Switch to frozen or fresh vegetables. Use glass, porcelain and stainless-steel containers, particularly for hot foods and liquids. If you don’t want to use a glass baby bottle, several companies, including the popular brand Born Free, now sell BPA-free baby bottles and sippy cups. For formula-fed babies, you can switch to powdered formula rather than liquid.
Although many plastic products claim to be microwave safe, some scientists warn against putting any plastic in the microwave. “There is such a wide variety now, from disposable containers to actual Tupperware,” says Dr. Anila Jacob, a senior scientist for the Environmental Working Group, a Washington-based advocacy group. “I don’t know of anyone who has done definitive testing of all these different types of plastic containers to see what is leaching into food.”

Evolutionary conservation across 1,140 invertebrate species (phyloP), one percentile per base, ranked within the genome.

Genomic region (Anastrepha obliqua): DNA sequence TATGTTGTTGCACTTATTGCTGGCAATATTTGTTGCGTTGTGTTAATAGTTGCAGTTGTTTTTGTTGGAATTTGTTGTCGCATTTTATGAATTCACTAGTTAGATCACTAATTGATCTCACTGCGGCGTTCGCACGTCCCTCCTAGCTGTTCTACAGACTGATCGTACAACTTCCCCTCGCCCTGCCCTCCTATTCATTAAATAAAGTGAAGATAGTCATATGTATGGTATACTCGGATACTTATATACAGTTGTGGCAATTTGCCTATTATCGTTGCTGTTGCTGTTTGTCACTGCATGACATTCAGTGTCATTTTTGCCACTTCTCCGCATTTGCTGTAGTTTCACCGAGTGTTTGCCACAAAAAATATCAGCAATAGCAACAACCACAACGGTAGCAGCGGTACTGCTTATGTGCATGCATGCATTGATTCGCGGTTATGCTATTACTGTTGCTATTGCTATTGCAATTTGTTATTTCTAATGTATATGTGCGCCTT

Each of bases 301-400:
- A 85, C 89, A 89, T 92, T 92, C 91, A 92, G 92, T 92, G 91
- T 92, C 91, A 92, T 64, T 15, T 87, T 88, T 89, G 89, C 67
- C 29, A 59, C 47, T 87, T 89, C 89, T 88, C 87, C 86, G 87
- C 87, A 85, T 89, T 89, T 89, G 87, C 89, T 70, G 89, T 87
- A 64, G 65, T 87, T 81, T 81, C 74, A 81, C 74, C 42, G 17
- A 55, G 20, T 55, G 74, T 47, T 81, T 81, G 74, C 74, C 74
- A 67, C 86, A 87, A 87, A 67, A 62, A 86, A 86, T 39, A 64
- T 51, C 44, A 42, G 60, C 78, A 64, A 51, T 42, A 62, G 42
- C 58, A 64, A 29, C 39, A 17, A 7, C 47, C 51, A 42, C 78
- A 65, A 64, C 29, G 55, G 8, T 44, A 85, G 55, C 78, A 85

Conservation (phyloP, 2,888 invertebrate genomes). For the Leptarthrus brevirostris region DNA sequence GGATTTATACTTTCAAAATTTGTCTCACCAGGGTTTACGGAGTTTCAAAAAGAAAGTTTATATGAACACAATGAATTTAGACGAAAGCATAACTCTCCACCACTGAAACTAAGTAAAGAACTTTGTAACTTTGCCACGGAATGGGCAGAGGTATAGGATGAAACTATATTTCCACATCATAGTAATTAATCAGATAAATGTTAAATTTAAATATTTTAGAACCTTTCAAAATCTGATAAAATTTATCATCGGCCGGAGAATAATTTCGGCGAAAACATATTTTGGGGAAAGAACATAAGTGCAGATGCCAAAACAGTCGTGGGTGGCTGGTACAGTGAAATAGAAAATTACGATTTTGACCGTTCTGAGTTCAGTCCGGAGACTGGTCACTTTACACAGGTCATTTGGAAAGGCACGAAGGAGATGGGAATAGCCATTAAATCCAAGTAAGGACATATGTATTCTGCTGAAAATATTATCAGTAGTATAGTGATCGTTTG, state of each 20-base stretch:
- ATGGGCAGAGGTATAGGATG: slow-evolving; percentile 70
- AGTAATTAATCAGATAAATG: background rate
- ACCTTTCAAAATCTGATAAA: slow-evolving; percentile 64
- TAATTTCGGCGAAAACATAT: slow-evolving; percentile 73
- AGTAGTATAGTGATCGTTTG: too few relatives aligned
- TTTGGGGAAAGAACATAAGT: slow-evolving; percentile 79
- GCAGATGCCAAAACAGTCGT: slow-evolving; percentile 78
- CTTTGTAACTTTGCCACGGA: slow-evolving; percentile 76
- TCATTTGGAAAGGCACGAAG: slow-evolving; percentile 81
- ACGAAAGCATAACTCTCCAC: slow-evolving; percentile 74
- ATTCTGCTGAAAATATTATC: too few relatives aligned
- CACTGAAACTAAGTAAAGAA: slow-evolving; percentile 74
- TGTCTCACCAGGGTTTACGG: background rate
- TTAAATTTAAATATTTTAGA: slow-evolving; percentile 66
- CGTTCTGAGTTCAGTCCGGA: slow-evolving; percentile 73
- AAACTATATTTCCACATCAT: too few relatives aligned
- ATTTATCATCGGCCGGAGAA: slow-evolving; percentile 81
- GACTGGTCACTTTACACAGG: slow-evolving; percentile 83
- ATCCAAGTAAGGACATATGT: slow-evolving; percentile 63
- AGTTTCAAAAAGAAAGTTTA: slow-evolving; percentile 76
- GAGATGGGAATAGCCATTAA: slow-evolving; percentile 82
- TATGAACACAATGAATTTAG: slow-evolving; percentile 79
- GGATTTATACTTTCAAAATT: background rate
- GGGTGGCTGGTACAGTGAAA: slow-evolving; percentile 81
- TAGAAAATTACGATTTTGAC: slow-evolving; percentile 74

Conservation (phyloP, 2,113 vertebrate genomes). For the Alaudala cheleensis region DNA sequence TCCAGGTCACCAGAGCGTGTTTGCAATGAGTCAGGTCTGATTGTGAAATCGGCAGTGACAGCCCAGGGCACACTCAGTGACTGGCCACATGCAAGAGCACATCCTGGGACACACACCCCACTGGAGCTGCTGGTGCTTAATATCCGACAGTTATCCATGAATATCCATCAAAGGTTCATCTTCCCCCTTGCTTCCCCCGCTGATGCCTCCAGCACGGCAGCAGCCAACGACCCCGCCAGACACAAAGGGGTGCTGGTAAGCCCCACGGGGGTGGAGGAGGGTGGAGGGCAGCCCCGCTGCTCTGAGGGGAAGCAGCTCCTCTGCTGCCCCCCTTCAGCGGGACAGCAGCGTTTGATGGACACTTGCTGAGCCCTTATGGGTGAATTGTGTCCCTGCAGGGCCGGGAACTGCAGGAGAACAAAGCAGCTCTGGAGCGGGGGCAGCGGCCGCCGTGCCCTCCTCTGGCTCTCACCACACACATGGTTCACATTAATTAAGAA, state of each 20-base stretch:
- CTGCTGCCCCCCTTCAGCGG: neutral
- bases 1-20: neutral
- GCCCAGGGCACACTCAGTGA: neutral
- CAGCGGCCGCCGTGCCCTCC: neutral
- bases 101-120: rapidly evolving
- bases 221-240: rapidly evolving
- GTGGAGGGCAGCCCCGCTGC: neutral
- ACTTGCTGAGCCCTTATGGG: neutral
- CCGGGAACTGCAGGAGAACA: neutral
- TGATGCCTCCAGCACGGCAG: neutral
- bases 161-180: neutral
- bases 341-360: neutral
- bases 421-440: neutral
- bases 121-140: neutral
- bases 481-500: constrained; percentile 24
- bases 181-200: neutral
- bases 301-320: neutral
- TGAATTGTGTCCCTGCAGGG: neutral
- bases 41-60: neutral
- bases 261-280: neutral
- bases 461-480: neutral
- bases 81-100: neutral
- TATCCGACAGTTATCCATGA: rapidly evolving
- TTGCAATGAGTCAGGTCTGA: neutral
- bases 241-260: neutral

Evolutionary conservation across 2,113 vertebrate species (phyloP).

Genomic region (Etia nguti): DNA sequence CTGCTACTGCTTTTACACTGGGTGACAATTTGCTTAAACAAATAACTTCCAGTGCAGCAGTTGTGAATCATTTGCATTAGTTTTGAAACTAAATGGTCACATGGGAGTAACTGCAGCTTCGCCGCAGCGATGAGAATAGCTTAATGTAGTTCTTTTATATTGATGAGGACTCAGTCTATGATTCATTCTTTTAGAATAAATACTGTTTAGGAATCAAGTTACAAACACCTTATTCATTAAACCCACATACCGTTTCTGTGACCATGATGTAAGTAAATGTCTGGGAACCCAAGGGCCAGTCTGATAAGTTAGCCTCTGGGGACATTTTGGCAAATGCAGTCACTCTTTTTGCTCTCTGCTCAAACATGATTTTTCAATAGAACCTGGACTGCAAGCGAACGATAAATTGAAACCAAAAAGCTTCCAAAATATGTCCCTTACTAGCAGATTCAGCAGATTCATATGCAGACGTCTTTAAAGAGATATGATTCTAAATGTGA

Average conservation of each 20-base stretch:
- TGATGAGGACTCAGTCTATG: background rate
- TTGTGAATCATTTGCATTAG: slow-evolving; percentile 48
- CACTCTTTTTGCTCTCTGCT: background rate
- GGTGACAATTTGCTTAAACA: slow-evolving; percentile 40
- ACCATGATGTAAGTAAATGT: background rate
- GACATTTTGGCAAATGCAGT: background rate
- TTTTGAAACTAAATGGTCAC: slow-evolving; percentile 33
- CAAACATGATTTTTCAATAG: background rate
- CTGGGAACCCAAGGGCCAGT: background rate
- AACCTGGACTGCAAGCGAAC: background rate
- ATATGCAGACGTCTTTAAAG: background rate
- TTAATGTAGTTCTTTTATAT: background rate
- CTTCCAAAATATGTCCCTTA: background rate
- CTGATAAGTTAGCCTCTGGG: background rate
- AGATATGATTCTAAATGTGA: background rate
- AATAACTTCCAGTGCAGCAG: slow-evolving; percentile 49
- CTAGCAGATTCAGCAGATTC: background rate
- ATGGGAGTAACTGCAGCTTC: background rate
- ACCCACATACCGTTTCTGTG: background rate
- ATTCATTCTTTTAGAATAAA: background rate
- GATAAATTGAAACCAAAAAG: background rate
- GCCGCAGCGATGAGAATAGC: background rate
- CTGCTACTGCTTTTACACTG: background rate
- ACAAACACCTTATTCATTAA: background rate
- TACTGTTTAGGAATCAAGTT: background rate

Hope this is helpful.

Tuesday, April 22, 2008

Victor MADE IT! Go Lovey!